Terrorism and political violence are constants for the foreseeable future and few developed states will be immune to these problems. Dealing with these attacks in such a way that they do not tear apart the social fabric of societies is a key element in destroying the key attribute of terrorist attacks: fear.
Centralised bureaucrats and politicians sometimes have a paternalistic view of the societies in which they operate. They tend to believe that they are the only ones who have the skill and knowledge to tackle the various emergencies and catastrophes that arise in society. To date, there is considerable evidence being collected that suggests the contrary. The first and best responders to a crisis will be those on the front line. Citizens, police and other emergency responders will be the first to face the fight. As such, if their response is positive and constructive, the chances that the crisis will play itself it out with lessened catastrophic effects are increased. If the initial response on the front line is panic, however, any follow on response from central authorities may not salvage the situation.
It is the social and technical resilience of society that may be the best weapon in fighting terrorist attacks. And this resilience may be much stronger than is generally believed.
The 11 September 2001 Attacks
In conflict, the use of strategic surprise is generally the weapon of the weaker side. Such was the case with the 11 September 2001 attacks on the US. However, far from achieving the total strategic surprise that the hijackers sought, it can be argued that the effective use of tactical intelligence by the citizenry stopped the momentum of the attacks only 108 minutes after the first indications that something had gone terribly wrong. To use terms from the intelligence community, the intelligence cycle of the passengers on United Airlines flight 93 was operating inside the operational cycle of the hijackers. As such, they were able to defeat them. This defeat played a major role in depriving the hijackers of their goal of disrupting US political capabilities and lessened the shock effects of the attack. Partially as a result of the resilience factors, the overall success of Al-Qaeda’s 11 September 2001 mission was not attained. The destruction of the US Capitol building would have had a serious symbolic effect, as great as or greater than that of the loss of the World Trade Center in New York.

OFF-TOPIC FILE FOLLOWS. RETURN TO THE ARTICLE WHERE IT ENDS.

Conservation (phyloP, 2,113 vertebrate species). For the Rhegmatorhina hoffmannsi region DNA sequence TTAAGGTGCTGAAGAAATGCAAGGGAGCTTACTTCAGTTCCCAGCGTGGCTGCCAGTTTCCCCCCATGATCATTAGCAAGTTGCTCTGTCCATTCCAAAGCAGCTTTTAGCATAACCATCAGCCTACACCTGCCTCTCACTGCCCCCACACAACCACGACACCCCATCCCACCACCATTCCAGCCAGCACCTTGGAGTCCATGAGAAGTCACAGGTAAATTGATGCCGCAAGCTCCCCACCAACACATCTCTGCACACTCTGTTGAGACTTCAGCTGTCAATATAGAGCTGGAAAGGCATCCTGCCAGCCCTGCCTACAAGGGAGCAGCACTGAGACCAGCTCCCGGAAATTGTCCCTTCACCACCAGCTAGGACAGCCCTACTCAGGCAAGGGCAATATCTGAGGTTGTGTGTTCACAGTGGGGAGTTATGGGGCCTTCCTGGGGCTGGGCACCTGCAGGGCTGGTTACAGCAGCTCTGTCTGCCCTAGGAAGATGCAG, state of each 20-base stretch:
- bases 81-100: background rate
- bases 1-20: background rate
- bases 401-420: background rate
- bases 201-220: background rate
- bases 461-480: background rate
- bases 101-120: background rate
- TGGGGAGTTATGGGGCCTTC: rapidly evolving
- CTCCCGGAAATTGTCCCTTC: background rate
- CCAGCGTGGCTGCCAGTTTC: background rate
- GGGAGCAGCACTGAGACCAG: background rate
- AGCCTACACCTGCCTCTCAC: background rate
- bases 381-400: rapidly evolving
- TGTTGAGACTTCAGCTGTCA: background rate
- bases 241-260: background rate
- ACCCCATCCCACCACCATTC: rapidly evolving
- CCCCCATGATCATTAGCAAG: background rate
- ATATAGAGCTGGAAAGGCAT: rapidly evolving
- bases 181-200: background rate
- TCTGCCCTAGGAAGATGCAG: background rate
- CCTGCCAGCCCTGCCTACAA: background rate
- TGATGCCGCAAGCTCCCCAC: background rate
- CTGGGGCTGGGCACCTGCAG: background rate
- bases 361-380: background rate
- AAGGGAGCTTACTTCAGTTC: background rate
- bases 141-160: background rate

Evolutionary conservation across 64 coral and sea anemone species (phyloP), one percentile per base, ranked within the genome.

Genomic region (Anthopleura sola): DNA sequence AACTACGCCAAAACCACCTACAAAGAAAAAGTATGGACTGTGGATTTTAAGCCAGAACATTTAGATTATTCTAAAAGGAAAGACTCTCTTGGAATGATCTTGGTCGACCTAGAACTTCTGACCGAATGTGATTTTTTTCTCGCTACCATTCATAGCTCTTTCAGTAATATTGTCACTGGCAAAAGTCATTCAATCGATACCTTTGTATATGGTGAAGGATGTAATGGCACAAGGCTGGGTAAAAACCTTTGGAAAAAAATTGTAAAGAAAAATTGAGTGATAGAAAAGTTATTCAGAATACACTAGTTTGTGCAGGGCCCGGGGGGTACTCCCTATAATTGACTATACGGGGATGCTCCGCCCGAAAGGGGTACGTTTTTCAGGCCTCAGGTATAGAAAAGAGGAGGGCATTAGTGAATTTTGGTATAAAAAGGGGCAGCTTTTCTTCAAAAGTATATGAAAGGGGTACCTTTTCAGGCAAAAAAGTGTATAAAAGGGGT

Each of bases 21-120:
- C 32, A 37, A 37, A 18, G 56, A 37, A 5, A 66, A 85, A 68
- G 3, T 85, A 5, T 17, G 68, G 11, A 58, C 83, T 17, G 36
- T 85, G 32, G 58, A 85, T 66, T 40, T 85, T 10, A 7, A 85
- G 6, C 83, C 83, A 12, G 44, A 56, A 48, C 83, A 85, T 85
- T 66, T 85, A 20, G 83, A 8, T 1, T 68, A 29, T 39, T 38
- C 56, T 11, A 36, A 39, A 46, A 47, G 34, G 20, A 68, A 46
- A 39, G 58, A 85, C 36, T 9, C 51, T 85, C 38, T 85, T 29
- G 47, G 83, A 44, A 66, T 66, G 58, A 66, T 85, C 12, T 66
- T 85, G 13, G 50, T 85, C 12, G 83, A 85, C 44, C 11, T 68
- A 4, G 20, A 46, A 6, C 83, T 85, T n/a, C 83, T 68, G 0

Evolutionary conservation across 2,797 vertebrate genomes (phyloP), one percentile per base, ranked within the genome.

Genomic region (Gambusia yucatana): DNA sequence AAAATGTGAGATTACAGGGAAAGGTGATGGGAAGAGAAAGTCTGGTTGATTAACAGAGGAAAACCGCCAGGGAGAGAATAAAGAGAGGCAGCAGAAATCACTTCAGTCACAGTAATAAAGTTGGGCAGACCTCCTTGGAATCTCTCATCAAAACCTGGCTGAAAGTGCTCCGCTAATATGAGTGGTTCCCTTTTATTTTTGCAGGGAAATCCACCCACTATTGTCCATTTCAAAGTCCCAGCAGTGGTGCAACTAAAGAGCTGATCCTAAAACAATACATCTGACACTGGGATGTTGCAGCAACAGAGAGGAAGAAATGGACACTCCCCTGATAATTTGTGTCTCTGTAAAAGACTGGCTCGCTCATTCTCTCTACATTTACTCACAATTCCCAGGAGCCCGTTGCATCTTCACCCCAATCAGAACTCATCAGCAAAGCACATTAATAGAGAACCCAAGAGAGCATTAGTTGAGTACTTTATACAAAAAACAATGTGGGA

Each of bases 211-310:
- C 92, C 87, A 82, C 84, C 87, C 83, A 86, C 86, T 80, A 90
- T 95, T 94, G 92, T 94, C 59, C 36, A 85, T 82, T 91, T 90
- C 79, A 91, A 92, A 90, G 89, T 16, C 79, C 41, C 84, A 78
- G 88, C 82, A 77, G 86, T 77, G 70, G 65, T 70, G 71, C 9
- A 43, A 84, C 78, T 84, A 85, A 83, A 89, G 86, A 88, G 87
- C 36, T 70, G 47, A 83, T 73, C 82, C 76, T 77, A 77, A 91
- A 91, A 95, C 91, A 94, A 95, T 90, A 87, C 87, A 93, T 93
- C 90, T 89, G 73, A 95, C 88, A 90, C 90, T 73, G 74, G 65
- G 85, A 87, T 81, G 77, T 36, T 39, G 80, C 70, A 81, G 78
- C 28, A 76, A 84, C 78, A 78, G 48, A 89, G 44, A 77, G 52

The First Signs
According to the 9/11 Commission, the first sign of trouble came at 0814. At that time, the hijackers began to force their way into the cockpit and take command of American Airlines flight 11, which was en-route from Boston to Los Angeles. By 0819, however, flight attendant Betty Ong was able to call an American Airlines reservations office and report that the flight was in trouble. Only five minutes into the crisis, the social resilience factors were starting to play themselves out and valuable information was being transmitted to the world outside. By 0825, the Boston air traffic control centre was also aware of the problem.
Unfortunately, notwithstanding the professionalism of the flight attendants and others, the shock of the strategic surprise of the hijackers overcame them with the loss of three aircraft and thousands of lives.
United Airlines flight 93 would have a different outcome, however, partly due to the initial responses of the passengers and crews of the three first flights (American Airlines flight 11, American Airlines flight 77, and United Airlines flight 175) and various ground-based individuals.
It is clear from the 9/11 Commission report that the passengers and crew on board United Airlines flight 93 were able to gain critical information by communicating with airphones and mobile phones. Gathered at the back of the aircraft where they had been forced to gather by the hijackers, the passengers analysed the information available to them and took action – all of this without direction from central authorities.
At approximately 0957, the passengers of United Airlines 93 started a sustained and determined counter-attack against the hijackers in the cockpit. This was only 103 minutes after the beginning of one of the most shocking examples of strategic surprise. Al-Qaeda’s opposition forces reacted and turned the battle back in the other direction. The passengers of flight United Airlines 93 had put themselves directly into the battle – successfully. At 1002, the flight came to a halt when it crashed in a field in Pennsylvania. This was 108 minutes after the first sign of the crisis.